(back) Subject: Re: The "Popular" pipe organ From: "Adrianne Schutt" <maybe@pipcom.com> Date: Thu, 23 Mar 2000 00:29:04 -0800   At 10:48 PM 3/22/2000 -0600, Tim Bovard wrote: >These are only a few simple things that could be done to help "liven up" = an >organ concert -- who has further suggestions?? Not organ-ic, but a good illustration, IMHO....2 years or so ago = I found myself stage managing a concert by a Canadian folk group. The evening was going well, the group was good, the audience was reasonably happy, but you could tell it was lacking that certain magic something. Sound familiar so far?   For their final number, the group decided to pull a little joke = on the audience. In the middle of a perfectly normal, bouncy folk tune, the double bass player picked up his bow and launched heavily into that familiar "da..da..daaaa....da..da..da-daaaaa" riff from "Smoke on the = Water".   That did it.   I about swallowed the mic on my headset. Were it not for arms on =   the seats, the audience would've ROFLed into the aisles. It was a wonderful thing to watch, and I certainly learned from it.   Have fun! Ad ;->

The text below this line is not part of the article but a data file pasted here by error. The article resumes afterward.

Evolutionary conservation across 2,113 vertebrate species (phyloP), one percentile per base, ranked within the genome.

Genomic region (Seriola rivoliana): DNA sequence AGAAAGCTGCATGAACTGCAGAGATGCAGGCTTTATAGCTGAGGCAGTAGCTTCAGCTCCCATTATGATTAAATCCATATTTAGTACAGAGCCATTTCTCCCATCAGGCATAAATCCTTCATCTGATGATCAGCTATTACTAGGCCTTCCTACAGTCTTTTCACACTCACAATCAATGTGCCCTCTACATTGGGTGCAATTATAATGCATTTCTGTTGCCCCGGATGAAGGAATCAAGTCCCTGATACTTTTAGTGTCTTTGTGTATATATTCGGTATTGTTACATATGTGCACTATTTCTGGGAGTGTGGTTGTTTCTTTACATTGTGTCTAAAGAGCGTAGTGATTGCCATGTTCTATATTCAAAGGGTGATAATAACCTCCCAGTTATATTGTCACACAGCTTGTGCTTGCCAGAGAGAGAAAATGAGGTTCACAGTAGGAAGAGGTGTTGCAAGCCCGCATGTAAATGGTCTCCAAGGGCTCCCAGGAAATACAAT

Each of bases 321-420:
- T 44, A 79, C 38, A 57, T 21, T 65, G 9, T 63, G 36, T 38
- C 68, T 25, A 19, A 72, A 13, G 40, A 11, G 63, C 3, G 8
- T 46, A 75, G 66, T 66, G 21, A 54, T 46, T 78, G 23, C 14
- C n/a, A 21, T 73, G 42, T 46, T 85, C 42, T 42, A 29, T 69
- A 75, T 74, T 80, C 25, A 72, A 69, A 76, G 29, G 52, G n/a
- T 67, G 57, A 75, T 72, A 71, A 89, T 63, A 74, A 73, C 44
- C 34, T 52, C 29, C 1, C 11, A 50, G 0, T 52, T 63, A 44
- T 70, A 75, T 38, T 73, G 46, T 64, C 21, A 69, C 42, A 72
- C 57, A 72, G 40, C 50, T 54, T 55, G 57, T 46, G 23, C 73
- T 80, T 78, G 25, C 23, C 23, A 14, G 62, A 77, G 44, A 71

(back) Subject: Re: The "Popular" pipe organ From: "Bob Scarborough" <desertbob@rglobal.net> Date: Wed, 22 Mar 2000 21:25:33   At 10:48 PM 3/22/2000 -0600, Tim Bovard wrote: >In many of these cases, a few very simple things could have been done by >the performers to change this perception. Off the top of my head: <snipping some REALLY good stuff>   Yes, yes, YES! If you look at all the truly successful organists in the last century, they did all of these things, and more! One thing I learned the hard way in recitals...NEVER play to organists or academics. They'll denigrate anything you do anyway, so nuts to 'em! I'd never even let the local AGO poobahs know I was "reciting". Play to the PUBLIC! You don't have to be as chatty as most TO players, but showmanship sells the instrument, as well as the performer! I remember the snobs panned everything Virgil Fox did (so did I; he wasn't my style, for sure), but he DID reach his target audience, and by coupling his incredible technical skills with the persona directed at them, was wildly successful. Another secret of the music bizz that's no secret: Promote, promote, PROMOTE! Flyers, pasteboards, radio spots in community bully-tin = boards...anything's fair game.   DeserTBoB